Here's how ESPN can get its mojo back
Disney has been struggling of late due to falling ESPN advertising revenue and 2% annual subscriber erosion at ESPN for the last three years.
Programming costs were also higher toward the end of last year, escalated by the costs of Olympics programming, rights to air the World Cup of Hockey, and higher rates for college sports.And like other networks, ESPN is struggling with a consumer shift towards cheaper streaming services like Amazon and Netflix and away from cable and satellite bundles. The number of households with the sports network has declined since 2013.
All of this could be about to change however, according to a note published by Morgan Stanley on Monday.
Morgan Stanley equity analysts, led by Benjamin Swinburne, upgraded Disney from an equal-weight to an overweight rating. The team cited a reset of estimates and potential for ESPN to accelerate revenue growth against a more aggressively managed cost base. The team also believe that distribution renewals for ESPN, new streaming bundles, and a strong film slate will accelerate Disney's EPS growth in 2017.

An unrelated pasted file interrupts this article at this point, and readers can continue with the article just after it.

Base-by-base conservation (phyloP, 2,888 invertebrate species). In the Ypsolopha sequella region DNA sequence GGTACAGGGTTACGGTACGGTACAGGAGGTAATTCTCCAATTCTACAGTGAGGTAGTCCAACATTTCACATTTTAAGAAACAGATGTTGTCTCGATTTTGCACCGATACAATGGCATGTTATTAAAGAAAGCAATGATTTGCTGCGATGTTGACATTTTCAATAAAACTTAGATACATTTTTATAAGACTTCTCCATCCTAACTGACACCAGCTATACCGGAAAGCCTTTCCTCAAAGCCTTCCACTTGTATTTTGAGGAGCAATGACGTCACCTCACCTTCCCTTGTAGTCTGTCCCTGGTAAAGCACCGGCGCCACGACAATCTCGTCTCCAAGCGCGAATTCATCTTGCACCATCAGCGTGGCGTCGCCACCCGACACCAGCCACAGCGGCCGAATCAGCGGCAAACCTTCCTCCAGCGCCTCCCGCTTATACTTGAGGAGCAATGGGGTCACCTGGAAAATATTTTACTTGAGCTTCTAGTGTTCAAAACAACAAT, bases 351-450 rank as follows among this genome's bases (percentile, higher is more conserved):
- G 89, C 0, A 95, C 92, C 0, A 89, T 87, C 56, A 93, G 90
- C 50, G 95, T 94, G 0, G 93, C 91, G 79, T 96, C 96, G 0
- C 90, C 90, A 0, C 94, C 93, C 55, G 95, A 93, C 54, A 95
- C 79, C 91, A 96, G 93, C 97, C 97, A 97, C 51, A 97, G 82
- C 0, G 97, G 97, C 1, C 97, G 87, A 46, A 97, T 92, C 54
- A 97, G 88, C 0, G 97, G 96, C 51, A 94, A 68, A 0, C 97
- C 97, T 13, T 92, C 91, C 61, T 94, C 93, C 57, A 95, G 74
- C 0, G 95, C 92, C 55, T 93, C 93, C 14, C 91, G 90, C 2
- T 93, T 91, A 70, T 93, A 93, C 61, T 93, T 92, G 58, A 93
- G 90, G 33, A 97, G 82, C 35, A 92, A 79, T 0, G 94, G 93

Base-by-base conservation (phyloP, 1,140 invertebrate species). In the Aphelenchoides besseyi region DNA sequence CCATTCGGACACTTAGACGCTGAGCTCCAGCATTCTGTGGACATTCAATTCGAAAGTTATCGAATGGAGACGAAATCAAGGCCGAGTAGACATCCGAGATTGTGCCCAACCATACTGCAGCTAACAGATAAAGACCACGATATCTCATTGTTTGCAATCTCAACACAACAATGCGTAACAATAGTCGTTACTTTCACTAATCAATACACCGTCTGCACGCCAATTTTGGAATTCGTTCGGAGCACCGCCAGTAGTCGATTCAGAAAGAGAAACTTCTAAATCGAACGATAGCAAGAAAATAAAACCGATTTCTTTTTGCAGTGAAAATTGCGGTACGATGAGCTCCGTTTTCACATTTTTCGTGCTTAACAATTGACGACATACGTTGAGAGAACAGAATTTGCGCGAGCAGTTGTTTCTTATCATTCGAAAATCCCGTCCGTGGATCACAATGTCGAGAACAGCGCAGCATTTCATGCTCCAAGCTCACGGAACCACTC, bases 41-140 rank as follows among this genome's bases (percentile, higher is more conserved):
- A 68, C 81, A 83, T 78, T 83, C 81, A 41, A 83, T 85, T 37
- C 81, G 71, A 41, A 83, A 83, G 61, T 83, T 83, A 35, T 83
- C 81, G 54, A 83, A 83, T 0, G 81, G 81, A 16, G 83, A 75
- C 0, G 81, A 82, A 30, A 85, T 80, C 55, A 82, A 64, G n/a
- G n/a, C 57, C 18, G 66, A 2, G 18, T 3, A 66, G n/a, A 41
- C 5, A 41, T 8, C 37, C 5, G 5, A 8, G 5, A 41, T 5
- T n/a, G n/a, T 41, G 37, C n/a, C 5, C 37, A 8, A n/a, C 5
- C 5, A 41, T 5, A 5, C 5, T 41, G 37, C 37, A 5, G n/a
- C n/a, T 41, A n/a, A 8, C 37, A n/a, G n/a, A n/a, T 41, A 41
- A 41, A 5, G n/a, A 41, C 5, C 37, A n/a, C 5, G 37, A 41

"It remains a time of transition at Disney, as it evolves its ESPN/ABC distribution model to attempt to reach consumers that have been opting out of the pay-TV bundle," according to the team. They expect ESPN to launch an À la carte service, like CBS and HBO have. "We expect the À la carte and bundled offerings will co-exist for a long time, creating more earnings stability than the market presumes."
Morgan Stanley also note that new initiatives across Disney's domestic and international parks like the recently opened park in Shanghai could drive significant return on investment and lift earnings power.
It's also likely that Disney will bring on a new CEO after June 2018, succeeding Bob Iger.Disney is ticking up 0.47% to $109.81 per share on Monday afternoon. Morgan Stanley increased their price target for the company from $101 to $124 on Monday.
Disney reports Q1 F17 earnings results on February 7th.
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